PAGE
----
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Int J Mol Sci. 2014 Sep 29;15(10):17380-95. doi: 10.3390/ijms151017380.

Hyperthermia induces apoptosis through endoplasmic reticulum and reactive oxygen species in human osteosarcoma cells.

Author information

1
Department of Orthopedic Surgery, National Taiwan University Hospital, Taipei 100, Taiwan. chhou@ntu.edu.tw.
2
Department of Dermatology, Sijhih Cathay General Hospital, Taipei 221, Taiwan. lavande213@gmail.com.
3
Department of Orthopedic Surgery, Shin-Kong Wu Ho-Su Memorial Hospital, Taipei 111, Taiwan. shengmou@ms.skh.org.tw.
4
Central Laboratory, Shin-Kong Wu Ho-Su Memorial Hospital, Taipei 111, Taiwan. T010615@ms.skh.org.tw.

Abstract

Osteosarcoma (OS) is a relatively rare form of cancer, but OS is the most commonly diagnosed bone cancer in children and adolescents. Chemotherapy has side effects and induces drug resistance in OS. Since an effective adjuvant therapy was insufficient for treating OS, researching novel and adequate remedies is critical. Hyperthermia can induce cell death in various cancer cells, and thus, in this study, we investigated the anticancer method of hyperthermia in human OS (U-2 OS) cells. Treatment at 43 °C for 60 min induced apoptosis in human OS cell lines, but not in primary bone cells. Furthermore, hyperthermia was associated with increases of intracellular reactive oxygen species (ROS) and caspase-3 activation in U-2 OS cells. Mitochondrial dysfunction was followed by the release of cytochrome c from the mitochondria, and was accompanied by decreased anti-apoptotic Bcl-2 and Bcl-xL, and increased pro-apoptotic proteins Bak and Bax. Hyperthermia triggered endoplasmic reticulum (ER) stress, which was characterized by changes in cytosolic calcium levels, as well as increased calpain expression and activity. In addition, cells treated with calcium chelator (BAPTA-AM) blocked hyperthermia-induced cell apoptosis in U-2 OS cells. In conclusion, hyperthermia induced cell apoptosis substantially via the ROS, ER stress, mitochondria, and caspase pathways. Thus, hyperthermia may be a novel anticancer method for treating OS.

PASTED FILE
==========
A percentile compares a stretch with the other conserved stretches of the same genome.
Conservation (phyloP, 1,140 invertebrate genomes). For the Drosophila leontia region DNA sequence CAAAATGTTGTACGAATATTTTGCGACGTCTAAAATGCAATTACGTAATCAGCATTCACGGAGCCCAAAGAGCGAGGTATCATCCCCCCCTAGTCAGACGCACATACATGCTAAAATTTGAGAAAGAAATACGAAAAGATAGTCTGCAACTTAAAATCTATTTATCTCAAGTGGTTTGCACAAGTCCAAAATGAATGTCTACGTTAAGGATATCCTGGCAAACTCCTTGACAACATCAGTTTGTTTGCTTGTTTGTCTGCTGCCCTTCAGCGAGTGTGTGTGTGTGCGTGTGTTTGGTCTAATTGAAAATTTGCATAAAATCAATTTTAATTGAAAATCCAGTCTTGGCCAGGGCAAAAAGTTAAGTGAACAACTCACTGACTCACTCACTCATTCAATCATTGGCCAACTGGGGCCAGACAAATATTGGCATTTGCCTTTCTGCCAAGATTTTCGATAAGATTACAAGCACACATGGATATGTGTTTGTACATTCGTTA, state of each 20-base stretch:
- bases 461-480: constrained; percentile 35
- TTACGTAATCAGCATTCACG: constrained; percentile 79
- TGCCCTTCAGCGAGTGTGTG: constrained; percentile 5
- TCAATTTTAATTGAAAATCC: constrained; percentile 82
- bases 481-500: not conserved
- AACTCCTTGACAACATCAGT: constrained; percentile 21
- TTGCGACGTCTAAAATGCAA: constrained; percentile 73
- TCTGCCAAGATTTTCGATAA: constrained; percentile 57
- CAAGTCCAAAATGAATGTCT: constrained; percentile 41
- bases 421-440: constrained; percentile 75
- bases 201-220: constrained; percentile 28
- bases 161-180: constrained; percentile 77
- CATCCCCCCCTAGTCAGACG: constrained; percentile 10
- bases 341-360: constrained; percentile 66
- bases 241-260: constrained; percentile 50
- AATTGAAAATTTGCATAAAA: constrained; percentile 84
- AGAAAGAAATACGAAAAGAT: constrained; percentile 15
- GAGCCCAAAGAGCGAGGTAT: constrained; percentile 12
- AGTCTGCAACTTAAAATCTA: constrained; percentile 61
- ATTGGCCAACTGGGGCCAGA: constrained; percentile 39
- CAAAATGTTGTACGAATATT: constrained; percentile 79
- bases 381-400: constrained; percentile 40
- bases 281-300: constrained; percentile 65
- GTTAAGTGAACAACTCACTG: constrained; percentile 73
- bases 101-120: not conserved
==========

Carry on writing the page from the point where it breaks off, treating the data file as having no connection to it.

PMID:
25268613
PMCID:
PMC4227168
DOI:
10.3390/ijms151017380
[Indexed for MEDLINE]
Free PMC Article

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